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Friday, July 25, 2008

Buyer’s Remorse and Seller’s Regrets…

As a full-time real estate agent, I get involved occasionally with buyers and sellers who both have second thoughts, once an agreement is reached.

Buyer’s remorse is a normal reaction that sets in about 24 hours after receiving the good news that the buyer’s offer has been accepted. Up to that point the buyers’ emotions had been driven by anticipation and hope, as well as the thrill of the hunt for the perfect house. Once the offer has been accepted, the reality of the size of the debt obligation sets in, as well as the upcoming responsibilities of being a homeowner (especially for first-time buyers). Thoughts of “What have I gotten myself into?” can quickly take over.

Usually the buyers’ doubts and fears pass quickly, as anticipation again takes over and visions of the fix-up or remodeling that the buyer has in mind take over. If everything goes OK in the inspection, most buyers settle into the waiting period and begin shopping for furniture, appliances or whatever else they’ll need once they own the house. I have to keep them focused upon doing what is necessary with their lender to make sure that the mortgage goes through and that they understand what they’ll need to bring to the closing. Sometimes those verbal estimates that they got in the front-end of the mortgage process turn out to have been low and surprises, in the form of fees and points and other charges start to pop up as the mortgage is finalized. That’s why I always advise buyers to get a written Good Faith Estimate up front, from whatever lender they are using.

Seller’s regrets can come in to variations. If the house sells quickly, the sellers may come to believe that they got bad advice and priced their home too low for the market. If the house has been on the market for too long, the sellers regret not having priced it closer in the first place to where it ended up selling. Of course, both of those scenarios are almost always blamed on the advice given by the sellers’ Realtor. In the latter case, sellers often forget the original pricing advice given by the Realtor, which is often where the house ends up selling after sitting on the market overpriced for months and months.

These days, sellers may also regret what they ended up having to accept and have second thoughts about selling at all, but it’s too late by then. Sellers then have to refocus their worry on the inspect ion and the appraisal, both of which represents “outs” for the buyers, if they don’t go well. I’ve certainly had lots of issues with appraisals lately, since appraisers are still using the “declining market” guidance that they have from lenders to take value off houses (about -5% is the norm these days).

As the agent of either the buyer or seller (and rarely both) I sometimes become the easiest target for venting the emotions of these feelings. What have you gotten us into? If I’ve done my job right (and I certainly always try hard to make sure that I do), I’ve advised the buyers or sellers all along on what their options were and hopefully provided them with good data and analysis of what to offer or how to evaluate an offer. That isn’t always easy in this market. With values dropping like, they have, and the market being as slow as it is; finding Comps to use to advise either side is getting harder and harder. Even appraisers are having difficulty finding Comps in many markets.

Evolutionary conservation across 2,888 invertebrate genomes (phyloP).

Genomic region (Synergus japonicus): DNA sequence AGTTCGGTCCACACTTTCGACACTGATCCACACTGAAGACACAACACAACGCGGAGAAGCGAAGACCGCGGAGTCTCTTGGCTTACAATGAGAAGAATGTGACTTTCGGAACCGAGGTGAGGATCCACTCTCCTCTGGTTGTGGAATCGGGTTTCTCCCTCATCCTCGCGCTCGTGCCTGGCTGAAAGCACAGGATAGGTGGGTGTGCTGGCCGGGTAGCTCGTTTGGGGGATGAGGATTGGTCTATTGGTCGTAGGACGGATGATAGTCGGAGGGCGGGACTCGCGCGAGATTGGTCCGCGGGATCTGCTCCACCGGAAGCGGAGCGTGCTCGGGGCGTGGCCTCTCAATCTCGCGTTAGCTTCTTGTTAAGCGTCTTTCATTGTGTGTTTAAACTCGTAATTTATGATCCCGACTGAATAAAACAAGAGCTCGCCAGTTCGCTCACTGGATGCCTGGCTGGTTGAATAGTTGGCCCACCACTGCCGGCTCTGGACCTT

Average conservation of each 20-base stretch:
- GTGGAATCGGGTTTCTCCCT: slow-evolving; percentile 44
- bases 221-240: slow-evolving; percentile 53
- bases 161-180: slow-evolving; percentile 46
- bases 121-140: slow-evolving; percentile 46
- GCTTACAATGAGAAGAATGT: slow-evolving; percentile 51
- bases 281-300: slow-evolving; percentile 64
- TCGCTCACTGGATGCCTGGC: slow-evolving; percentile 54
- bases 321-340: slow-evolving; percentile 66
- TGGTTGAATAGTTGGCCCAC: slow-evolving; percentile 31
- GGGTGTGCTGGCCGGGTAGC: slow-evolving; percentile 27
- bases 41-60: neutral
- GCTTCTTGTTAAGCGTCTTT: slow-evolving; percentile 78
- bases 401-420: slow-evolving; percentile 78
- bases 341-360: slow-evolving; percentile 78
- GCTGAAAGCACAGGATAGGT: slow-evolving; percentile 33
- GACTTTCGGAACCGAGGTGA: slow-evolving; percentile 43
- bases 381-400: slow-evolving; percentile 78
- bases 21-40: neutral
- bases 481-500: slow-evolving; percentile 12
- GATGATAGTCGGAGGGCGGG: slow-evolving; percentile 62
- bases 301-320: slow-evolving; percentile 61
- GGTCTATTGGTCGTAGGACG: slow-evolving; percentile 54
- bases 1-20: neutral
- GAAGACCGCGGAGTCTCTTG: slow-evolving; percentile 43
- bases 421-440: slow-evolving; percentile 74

As a listing agent, trying to keep sellers at least up with the market on price has become a constant challenge and advising buyers on how low they can go on bids is always interesting. Most sellers end up “chasing the market”, always a little too high and too late with reductions. As a buyer agent, trying to balance out the strident media reports of real estate doom and gloom is the challenge. Most buyers have been conditioned to “low-ball” everything, because they’ve been led to believe that every seller is desperate.

I guess the best way to put the role of the agent on either side of the process is to say that he/she must manage the expectations of their clients. A good agent will work to inform and educate the client through every phase of the process, so that there are no surprises for the clients. Certainly, I can’t manage away a home inspector finding some issues during the inspection or an appraiser being unable to support the agreed upon sale price; however, I can alert the clients (on either side of the deal) of the possibilities of that happening and give them the options available to them to deal with the problems. Most issues can be resolved and the deals go forward, if there are informed and cool heads on both sides.

So, to paraphrase an Ole Blue Eye’s song – Regrets, I’ve had a few; but then again, too few to mention. Real estate transactions should be happy, win-win situations and it is the role of the agents involved to help make that true.

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